The Family Research Council (FRC) has documented 69 attacks on Christian places of worship in the United States in the first three months of this year. The figures are on the rise and could break the 2022 record which already far exceeded that of 2021.
The murder of six people, including three children, in a Presbyterian church by a transgender person on March 27 is one of the avatars of the attacks against Christians in the United States. The author of the killing intended to strike a Christian establishment, a symbol in a country where 65% of the inhabitants declare themselves Christians. This strong numerical importance of Christianity in the United States is increasingly disputed; and if the figures are still very low compared to the number of places of worship, they are constantly growing. As in its previous reports, the FRC identifies for the period from January to March inclusive acts such as "vandalism, arson, firearm incidents, bomb threats and hostility to churches".
The report identifies 53 acts of vandalism in the first quarter, 10 arson, attempted arson or fire of unknown origin, three incidents involving a firearm, three bomb threats. In addition to these 69 cases, the report mentions two other minor incidents such as assault. These cases took place in 29 states, the most affected being North Carolina with seven cases, ahead of Ohio and Tennessee with five each.
Arriving at Holy Nation Church in Memphis, Tennessee, to prepare for worship the next day, pastor Andrew Perpener discovered the ransacked place of worship early January, for the second time in less than a month. The windows had been damaged, equipment stolen, the vending machines for drinks and snacks had been ransacked, the fire extinguishers had been emptied in the congregation's gymnasium. In this last space, the faithful were able to deplore the presence of gang tags. The pastor said he plans to install cameras, a first in 17 years. According to him, these attacks "are only a sign of the times", and he believes that he must do more to reach young people.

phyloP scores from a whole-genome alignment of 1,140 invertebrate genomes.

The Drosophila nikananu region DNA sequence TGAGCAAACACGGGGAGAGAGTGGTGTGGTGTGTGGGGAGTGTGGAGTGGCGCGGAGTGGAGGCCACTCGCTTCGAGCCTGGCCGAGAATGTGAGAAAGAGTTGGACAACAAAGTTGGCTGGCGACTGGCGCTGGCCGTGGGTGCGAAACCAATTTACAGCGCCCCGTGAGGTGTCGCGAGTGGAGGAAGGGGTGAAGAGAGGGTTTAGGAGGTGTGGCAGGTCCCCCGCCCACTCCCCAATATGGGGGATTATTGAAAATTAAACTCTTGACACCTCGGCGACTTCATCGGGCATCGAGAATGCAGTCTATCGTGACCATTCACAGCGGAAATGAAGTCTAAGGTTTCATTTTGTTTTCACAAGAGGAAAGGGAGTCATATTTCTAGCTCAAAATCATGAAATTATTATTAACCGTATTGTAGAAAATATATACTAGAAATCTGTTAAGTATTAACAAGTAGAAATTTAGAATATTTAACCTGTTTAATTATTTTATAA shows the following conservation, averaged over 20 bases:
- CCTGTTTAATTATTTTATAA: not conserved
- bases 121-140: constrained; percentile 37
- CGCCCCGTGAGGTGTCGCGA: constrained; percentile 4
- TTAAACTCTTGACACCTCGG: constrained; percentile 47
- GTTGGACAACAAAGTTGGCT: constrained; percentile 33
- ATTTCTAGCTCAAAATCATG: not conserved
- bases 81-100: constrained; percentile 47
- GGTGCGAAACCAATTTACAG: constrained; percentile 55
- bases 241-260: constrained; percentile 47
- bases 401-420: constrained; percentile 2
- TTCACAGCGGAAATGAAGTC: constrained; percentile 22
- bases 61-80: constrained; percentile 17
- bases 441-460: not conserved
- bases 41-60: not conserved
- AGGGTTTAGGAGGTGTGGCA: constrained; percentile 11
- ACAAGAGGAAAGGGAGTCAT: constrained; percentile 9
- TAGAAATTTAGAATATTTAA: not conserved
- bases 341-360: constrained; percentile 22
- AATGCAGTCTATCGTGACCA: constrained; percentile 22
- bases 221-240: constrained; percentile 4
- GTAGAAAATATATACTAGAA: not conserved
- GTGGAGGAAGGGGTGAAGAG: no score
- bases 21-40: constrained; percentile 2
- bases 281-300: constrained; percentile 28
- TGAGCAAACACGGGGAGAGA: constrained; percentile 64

At the beginning of February, the premises and equipment of the congregation Jesus is Alive World Center in Reading, Pennsylvania, suffered acts of vandalism costing at least 70 euros according to Pastor Isaiah Adio. The stained glass windows were hit, the television set destroyed, the keys of the pianos broken, sound equipment and chairs were thrown.
Violence also linked to the issue of abortion and Black Lives Matter
The motivations are diverse, it is violence committed by mentally ill people, but also theft, even acts that are the subject of criminal investigations for hate crimes according to American law, that is to say specifically targeting Christians, with some targeting these particular congregations. In the previous report for the period from January 2018 to December 2022, the FRC had mentioned attacks motivated by the change in Supreme Court jurisprudence that abortion is not a federal right.
The leak of the Supreme Court's draft ruling on May 2, 2022 was followed by an increase in pro-abortion graffiti on Christian buildings. While only five incidents related to abortion had been listed between 2019 and 2021, the investigators noted 57 from January to September 2022 inclusive. Six violent acts have been linked to the death of George Floyd or Black Lives Matter.
Compared to the 420 hostile acts targeting churches between January 2018 and December 2022, the 69 incidents recorded in the last quarter indicate a sharp increase in property crimes. In 2019, 83 incidents were recorded, compared to 54 in 2020, but their number has since grown with 96 in 2021. There were double the number with 191 in 2022, a year when there were as many attacks in the first quarter as for all of 2021. The year 2023 could easily exceed this record.
For the FRC, this growing violence indicates “a broader societal problem of marginalization of fundamental Christian beliefs […] The anger and division that increasingly characterize American society endangers churches and erodes religious freedom.” The organization believes that, therefore, "the ability to live one's faith in complete safety is threatened".